Despite midweek snow, the Philly Flower Show blossomed with 245,000 visitors

Susan Tantsits of Edge of the Woods Native Plants in Oreland talks about growing native plants on the final day of the 2017 Philadelphia Flower Show at the Convention Center.

The Philadelphia Flower Show is perennially opulent and awe-inspiring, and this year’s Holland-themed extravaganza was no exception.

But as Sunday’s closing-day crowd at the Pennsylvania Convention Center could attest, the 2017 show was also a garden of delights for useful, inspirational, and gee-whiz information.

You could hear talks on tree-pruning and container gardening. See an AARP demonstration of traditional Japanese flower arranging, plus a display of the art by the Philadelphia chapter of Ikebana International.  Or walk through a greenhouse exhibit on plant breeding — Holland is a world leader — by Williamson College of the Trades in Delaware County.

“I love the educational exhibits,” said Andrew Torrens, geeking out at the college's plaque about plant geneticist Gregor Mendel. Torrens had come from Brooklyn with girlfriend Abbey Meeks, hoping to get tips for their rooftop garden.

More than 245,000 visitors flocked to this year's show, "Holland: Flowering the World," according to the Pennsylvania Horticultural Society.  The attendance was a bit less than in the two previous years, largely because of the midweek storm that brought snow to the region. PHS president Matt Rader called the Dutch-themed event "a wonderful success on so many levels."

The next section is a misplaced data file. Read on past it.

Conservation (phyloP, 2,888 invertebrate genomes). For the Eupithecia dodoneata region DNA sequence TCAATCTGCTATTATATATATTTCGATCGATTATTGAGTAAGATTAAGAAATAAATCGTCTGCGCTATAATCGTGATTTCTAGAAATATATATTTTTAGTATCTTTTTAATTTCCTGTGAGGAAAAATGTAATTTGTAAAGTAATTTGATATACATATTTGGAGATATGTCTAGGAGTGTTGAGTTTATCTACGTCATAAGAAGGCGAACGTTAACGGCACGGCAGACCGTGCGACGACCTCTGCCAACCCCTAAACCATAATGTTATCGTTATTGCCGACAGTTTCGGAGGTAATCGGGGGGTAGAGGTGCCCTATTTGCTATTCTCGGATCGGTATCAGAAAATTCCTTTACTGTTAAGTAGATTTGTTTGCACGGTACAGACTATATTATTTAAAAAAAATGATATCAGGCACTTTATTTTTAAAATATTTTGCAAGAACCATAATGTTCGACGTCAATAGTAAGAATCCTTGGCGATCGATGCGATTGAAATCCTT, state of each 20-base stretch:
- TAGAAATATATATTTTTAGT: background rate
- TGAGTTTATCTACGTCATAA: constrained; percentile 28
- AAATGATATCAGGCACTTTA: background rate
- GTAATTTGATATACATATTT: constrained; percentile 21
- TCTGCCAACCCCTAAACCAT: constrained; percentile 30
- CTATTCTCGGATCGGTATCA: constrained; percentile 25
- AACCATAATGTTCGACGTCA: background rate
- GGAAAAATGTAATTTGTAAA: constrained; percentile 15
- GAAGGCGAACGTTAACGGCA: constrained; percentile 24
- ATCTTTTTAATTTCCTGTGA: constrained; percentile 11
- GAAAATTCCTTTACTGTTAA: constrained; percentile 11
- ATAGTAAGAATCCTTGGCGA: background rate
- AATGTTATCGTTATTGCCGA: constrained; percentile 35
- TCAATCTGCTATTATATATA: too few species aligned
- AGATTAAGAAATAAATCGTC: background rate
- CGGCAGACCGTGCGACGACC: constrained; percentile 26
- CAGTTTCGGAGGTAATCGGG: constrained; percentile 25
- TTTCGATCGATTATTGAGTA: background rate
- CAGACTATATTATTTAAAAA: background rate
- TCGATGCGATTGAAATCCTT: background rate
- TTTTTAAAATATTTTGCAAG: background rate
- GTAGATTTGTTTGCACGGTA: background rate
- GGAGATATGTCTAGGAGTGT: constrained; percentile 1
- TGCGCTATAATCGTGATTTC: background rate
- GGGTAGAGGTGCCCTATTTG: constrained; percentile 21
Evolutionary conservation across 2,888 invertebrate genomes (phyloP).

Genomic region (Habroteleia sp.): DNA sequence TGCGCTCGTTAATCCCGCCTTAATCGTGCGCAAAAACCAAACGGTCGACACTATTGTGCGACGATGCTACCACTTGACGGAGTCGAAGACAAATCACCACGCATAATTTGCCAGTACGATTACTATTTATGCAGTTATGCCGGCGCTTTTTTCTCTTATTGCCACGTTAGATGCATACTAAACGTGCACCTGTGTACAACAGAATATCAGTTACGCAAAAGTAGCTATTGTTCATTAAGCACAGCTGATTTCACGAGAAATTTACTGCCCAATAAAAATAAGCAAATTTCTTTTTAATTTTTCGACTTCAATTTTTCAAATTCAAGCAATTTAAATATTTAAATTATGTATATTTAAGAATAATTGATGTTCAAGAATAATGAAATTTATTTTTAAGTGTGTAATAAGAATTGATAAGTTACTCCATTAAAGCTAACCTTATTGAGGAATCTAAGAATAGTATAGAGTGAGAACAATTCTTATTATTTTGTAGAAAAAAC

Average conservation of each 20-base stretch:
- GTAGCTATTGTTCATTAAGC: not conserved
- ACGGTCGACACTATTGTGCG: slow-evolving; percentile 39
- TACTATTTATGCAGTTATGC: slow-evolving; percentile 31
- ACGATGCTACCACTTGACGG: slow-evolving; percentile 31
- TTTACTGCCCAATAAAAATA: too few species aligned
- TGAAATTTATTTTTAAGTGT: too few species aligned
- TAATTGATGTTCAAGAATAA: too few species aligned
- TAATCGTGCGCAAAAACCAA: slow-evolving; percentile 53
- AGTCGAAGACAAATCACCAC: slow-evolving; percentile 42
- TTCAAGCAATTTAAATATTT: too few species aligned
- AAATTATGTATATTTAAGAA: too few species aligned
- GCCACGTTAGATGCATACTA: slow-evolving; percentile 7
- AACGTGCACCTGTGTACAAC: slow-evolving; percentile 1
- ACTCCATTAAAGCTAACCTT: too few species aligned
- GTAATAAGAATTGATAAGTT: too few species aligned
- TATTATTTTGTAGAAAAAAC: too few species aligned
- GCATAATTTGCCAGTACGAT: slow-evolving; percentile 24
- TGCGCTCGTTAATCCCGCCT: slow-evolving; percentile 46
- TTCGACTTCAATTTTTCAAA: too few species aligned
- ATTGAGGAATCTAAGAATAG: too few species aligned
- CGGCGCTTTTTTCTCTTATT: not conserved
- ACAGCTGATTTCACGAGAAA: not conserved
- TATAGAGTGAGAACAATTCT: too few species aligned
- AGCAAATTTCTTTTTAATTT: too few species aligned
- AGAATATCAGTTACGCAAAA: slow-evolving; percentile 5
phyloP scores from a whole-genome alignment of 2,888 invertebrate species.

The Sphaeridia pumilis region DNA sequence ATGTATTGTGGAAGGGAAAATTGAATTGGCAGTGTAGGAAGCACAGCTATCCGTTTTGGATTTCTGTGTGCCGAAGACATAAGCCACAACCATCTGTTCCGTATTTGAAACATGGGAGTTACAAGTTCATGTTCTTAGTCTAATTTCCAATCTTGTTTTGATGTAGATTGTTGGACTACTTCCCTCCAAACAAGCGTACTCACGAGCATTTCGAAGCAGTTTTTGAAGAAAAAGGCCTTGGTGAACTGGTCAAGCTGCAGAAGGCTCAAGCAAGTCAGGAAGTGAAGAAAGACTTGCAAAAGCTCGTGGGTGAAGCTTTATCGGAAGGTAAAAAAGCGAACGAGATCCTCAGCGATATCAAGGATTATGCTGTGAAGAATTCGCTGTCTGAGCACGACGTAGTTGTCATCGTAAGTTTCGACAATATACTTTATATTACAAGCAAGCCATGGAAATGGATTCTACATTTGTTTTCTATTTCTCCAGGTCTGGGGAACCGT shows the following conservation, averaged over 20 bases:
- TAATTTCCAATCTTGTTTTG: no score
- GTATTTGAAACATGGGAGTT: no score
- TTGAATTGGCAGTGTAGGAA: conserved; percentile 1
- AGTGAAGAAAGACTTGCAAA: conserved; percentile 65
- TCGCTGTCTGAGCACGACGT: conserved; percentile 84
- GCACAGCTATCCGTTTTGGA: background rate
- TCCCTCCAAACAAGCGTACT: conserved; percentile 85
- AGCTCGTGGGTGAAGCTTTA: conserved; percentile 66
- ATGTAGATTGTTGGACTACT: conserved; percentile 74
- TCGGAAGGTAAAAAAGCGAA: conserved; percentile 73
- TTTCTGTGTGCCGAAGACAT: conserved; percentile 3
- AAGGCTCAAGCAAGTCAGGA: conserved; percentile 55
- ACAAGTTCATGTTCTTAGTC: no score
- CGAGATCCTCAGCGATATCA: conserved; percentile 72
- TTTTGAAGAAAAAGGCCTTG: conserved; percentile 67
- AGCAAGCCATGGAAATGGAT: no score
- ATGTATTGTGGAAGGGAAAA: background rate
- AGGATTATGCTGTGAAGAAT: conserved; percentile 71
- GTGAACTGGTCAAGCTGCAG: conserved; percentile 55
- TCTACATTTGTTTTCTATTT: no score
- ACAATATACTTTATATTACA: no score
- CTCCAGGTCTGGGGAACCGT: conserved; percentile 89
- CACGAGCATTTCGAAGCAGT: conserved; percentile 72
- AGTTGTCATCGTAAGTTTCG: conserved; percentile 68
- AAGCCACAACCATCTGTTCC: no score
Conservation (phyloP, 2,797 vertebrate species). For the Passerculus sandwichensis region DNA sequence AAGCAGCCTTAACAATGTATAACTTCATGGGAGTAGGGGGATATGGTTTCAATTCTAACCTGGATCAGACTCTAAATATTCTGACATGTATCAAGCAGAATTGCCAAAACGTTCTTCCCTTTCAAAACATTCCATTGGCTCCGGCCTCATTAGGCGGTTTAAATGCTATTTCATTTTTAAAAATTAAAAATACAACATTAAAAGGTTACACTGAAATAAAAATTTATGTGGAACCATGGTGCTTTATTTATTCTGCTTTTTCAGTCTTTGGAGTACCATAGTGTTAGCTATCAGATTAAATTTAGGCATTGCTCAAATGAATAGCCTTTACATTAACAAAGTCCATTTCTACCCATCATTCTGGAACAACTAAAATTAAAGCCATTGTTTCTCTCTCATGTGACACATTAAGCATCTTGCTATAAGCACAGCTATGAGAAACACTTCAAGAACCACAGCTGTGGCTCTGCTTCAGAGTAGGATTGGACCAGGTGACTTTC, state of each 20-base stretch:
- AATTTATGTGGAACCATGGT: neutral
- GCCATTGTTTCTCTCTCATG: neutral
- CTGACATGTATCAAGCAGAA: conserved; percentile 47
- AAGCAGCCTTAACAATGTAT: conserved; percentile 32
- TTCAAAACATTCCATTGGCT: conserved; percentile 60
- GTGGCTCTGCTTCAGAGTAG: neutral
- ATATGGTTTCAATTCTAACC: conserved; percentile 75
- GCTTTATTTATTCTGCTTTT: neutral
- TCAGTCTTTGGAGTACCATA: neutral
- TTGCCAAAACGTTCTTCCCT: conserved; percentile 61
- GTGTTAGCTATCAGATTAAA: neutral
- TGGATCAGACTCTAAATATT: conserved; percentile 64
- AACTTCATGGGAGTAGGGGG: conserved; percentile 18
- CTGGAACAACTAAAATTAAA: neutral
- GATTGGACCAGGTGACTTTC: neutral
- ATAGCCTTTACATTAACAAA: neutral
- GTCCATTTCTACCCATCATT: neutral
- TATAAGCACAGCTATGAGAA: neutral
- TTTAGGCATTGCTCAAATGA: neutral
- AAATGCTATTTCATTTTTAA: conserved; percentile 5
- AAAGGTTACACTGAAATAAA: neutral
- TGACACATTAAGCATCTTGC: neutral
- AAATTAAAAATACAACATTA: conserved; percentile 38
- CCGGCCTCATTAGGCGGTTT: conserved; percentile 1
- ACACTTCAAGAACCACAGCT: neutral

Sunday's visitors were agog at the 30,000 tulips greeting them at the entrance, and the Ecodome, a 36-feet-tall geodesic dome showing off the Netherlands’ innovative green technologies.

How-to shows were also big draws, such as the one on pruning by John Studdy, an arborist with Bartlett Tree Experts of Bala Cynwyd.  

“This is our dominant stem, so I want to take a little off here and there to open it up to the sun,” he said as he snipped a leafless example of a Linden tree. Getting rid of 40 percent of foliage branches “isn’t bad,” he added.

Next up, David Mizajewski, a naturalist with the National Wildlife Federation, talked about “attracting birds, butterflies and other backyard wildlife” — which is the title of his book.

One of his messages: If you want to draw wildlife, stick to the native plants that they eat. “An oak supports 500 species of butterflies and moths,” he said. “A non-native ginko supports four species.”

Another message: Welcome the icky and ugly. “If I titled my book ‘attracting toads and wasps,’ no one would buy it,” he said, going on to extol beetles and dragonflies. “Without bugs, you do not have birds.”

Mary Beth Hassett, in Philadelphia for an acupuncturists’ conference, jotted notes to take back to Freeport, Maine, where she gardens all around her house. “It was good to hear about the importance of native plants,” she said.

Nearby, a steady stream of visitors walked through “the secret annex.” The garden featured quotes by Anne Frank, the Jewish Holocaust victim whose family hid in an annex of rooms above her father’s office in Amsterdam. In her posthumously published diary, the teenager drew solace from her memory of plants and nature.

"This is our first time at the show," said Carol Gitto of Margate, there with her husband Tony. "It's just beautiful." 

The flower show, started in 1829, is the nation's largest and longest-running gardening event. It is a major money-raiser for the nonprofit Pennsylvania Horticultural Society and finances its community improvement projects throughout the year.